I received this book for free from Edelweiss, requested from publisher in exchange for an honest review. This does not affect my opinion of the book or the content of my review.
Published by Balzer + Bray, Harper Collins on April 29th, 2014
Genres: Contemporary, Young Adult
Source: Edelweiss, requested from publisher
From debut author Amanda Maciel comes a provocative and unforgettable novel, inspired by real-life incidents, about a teenage girl who faces criminal charges for bullying after a classmate commits suicide.
Emma Putnam is dead, and it's all Sara Wharton's fault. At least, that's what everyone seems to think. Sara, along with her best friend and three other classmates, has been criminally charged for the bullying and harassment that led to Emma's shocking suicide. Now Sara is the one who's ostracized, already guilty according to her peers, the community, and the media. In the summer before her senior year, in between meetings with lawyers and a court-recommended therapist, Sara is forced to reflect on the events that brought her to this moment—and ultimately consider her own role in an undeniable tragedy. And she'll have to find a way to move forward, even when it feels like her own life is over.
With its powerful narrative, unconventional point of view, and strong anti-bullying theme, this coming-of-age story offers smart, insightful, and nuanced views on high school society, toxic friendships, and family relationships.
Told in the point of view of the bully, this chronicles the aftermath of a victim who committed suicide. This was a terribly hard book to read. I couldn’t accept the statements at all. With such a unique opposition to everything that happened, I still couldn’t like Sara Wharton. She seemed highly realistic, and that’s one of the things that scared me. At the beginning, I did hope for a huge character growth where we can see her change her ignorance and I’m glad to see that it did happen. I just didn’t really care all that much for her. What she went through, what happened to her, I didn’t feel pity for her. I did understand where she was coming from and that made me understand why teens do the things they do.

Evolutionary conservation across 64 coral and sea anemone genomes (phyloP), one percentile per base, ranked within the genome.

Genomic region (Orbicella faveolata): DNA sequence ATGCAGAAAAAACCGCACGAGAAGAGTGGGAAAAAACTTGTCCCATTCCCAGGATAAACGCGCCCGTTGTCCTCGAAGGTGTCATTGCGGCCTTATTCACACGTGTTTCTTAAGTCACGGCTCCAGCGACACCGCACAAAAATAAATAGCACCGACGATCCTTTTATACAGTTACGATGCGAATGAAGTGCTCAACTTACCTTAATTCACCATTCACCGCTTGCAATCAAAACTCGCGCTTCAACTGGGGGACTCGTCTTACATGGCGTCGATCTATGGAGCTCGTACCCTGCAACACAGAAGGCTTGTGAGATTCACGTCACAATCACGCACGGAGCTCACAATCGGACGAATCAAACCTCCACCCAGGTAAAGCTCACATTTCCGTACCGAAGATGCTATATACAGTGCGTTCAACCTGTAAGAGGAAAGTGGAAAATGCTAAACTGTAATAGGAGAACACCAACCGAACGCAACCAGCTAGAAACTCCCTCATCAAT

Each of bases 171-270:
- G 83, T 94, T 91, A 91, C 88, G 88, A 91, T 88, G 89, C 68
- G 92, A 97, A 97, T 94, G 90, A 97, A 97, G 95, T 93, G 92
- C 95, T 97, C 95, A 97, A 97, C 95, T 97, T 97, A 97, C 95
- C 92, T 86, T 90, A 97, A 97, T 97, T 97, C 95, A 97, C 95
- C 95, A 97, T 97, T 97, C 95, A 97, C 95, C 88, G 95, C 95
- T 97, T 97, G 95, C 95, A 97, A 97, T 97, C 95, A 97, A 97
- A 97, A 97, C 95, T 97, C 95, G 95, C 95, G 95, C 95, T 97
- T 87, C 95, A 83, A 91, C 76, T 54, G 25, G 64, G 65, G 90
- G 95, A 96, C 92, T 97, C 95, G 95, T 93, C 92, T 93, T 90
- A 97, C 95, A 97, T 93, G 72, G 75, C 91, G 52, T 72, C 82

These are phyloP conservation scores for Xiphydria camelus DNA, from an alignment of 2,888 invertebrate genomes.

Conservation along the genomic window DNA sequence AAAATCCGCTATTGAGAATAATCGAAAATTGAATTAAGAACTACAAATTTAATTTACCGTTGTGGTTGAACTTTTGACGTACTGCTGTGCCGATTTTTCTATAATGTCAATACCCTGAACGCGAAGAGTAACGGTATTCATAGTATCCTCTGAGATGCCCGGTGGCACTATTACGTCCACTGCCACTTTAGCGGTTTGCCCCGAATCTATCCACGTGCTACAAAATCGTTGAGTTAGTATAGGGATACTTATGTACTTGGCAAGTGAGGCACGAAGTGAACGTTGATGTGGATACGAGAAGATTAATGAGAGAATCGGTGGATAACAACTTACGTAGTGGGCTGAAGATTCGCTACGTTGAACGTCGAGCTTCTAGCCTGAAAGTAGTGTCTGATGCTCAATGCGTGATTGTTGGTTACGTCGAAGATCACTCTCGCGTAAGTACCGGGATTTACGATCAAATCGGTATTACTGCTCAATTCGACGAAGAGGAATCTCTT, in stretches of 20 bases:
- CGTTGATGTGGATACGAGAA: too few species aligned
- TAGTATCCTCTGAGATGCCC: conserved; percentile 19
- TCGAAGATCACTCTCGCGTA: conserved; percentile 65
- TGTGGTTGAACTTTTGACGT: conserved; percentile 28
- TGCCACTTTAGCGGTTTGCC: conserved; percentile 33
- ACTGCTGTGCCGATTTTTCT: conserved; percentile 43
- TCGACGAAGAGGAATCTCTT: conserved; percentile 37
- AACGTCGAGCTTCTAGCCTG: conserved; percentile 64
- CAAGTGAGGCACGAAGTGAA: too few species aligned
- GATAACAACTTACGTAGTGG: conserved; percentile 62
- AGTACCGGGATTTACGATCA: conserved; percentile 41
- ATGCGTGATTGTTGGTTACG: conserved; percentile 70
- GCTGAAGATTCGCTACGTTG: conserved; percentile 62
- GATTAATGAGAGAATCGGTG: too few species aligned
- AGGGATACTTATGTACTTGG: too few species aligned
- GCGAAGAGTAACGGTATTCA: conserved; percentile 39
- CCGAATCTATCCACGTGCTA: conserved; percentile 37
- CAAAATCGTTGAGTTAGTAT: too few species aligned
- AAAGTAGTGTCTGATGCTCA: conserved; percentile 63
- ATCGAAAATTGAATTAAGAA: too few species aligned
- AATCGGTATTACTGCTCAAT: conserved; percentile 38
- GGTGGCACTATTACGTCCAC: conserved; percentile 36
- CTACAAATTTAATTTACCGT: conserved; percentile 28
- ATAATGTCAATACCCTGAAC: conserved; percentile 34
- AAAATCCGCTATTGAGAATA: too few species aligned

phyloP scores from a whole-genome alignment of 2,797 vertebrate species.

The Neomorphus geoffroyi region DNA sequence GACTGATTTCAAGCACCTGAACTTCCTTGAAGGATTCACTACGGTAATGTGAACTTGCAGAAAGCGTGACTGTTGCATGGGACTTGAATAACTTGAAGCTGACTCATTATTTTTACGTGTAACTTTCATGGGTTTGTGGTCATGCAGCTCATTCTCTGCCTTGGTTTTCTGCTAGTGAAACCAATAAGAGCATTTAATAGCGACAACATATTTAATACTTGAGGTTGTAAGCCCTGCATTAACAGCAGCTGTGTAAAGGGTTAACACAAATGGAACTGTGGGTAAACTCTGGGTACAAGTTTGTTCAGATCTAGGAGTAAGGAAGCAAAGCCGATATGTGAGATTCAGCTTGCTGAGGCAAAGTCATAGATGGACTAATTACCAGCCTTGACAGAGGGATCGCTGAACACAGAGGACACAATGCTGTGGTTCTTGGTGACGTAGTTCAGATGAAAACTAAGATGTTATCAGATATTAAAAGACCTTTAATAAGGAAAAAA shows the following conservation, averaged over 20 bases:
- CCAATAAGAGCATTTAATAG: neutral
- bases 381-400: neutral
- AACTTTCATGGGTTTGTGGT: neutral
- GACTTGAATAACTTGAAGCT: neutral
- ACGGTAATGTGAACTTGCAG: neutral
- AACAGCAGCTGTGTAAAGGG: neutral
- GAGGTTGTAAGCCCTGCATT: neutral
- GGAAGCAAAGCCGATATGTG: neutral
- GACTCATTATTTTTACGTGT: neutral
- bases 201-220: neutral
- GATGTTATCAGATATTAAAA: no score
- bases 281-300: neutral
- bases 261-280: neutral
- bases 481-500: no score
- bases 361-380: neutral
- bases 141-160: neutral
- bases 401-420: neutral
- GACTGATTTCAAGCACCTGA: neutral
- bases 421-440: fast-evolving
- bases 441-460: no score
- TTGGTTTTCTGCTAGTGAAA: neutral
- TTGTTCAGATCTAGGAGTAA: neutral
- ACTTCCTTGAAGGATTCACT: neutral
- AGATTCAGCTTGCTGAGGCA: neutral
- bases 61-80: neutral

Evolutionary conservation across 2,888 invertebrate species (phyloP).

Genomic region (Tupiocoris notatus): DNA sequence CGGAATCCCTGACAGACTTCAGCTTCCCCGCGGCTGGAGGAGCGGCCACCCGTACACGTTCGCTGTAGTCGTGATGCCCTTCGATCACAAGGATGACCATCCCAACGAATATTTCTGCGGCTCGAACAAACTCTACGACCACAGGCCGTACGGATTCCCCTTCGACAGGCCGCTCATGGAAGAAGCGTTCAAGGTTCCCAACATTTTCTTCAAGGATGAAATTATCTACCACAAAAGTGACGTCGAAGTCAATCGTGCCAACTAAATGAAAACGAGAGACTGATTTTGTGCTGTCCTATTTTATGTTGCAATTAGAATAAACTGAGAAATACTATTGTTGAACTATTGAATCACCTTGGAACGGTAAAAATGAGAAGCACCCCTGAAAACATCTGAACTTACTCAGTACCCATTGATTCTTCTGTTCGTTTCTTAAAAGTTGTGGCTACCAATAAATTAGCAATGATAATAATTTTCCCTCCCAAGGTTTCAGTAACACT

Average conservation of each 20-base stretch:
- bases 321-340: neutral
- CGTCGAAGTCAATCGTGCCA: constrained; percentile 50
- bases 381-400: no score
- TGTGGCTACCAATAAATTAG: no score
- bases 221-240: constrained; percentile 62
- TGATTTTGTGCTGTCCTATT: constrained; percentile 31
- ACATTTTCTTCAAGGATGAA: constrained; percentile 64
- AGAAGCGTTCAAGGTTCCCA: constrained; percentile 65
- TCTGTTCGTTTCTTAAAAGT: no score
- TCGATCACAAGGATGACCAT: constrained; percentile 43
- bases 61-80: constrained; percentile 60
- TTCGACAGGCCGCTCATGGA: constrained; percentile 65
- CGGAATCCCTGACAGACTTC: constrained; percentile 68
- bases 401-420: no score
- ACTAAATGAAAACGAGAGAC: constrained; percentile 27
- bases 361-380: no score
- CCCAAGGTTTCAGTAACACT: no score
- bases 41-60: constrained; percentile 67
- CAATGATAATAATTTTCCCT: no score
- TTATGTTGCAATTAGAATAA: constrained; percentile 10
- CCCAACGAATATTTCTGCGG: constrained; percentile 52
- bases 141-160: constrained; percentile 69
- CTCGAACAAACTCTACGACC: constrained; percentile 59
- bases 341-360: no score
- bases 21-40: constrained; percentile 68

The whole time, I felt like Sara put the blame on Emma. A big pathetic excuse for them to crush her every single day. To damage her reputation until she was gone. Why do girls do this? What’s the point? They don’t have any remorse and it makes me so sad. It still makes me sad. I never could condone bullying and when I saw it happen, I would try to stop it. For people who couldn’t stand up for themselves. Tease is a great example of why bullying needs to stop.
Making bad decisions as a teen is what makes you grow and learn, and I’m happy to say that it did change Sara in the end. I just wish there were more happier endings in real life. I wasn’t surprised to hear that this was based on real-life situations.
Amanda’s writing will make anyone want to grab this book on bullying and its effects. It’ll stay with you for a while. Making you remember your own teenage years and what you cold have done yourself.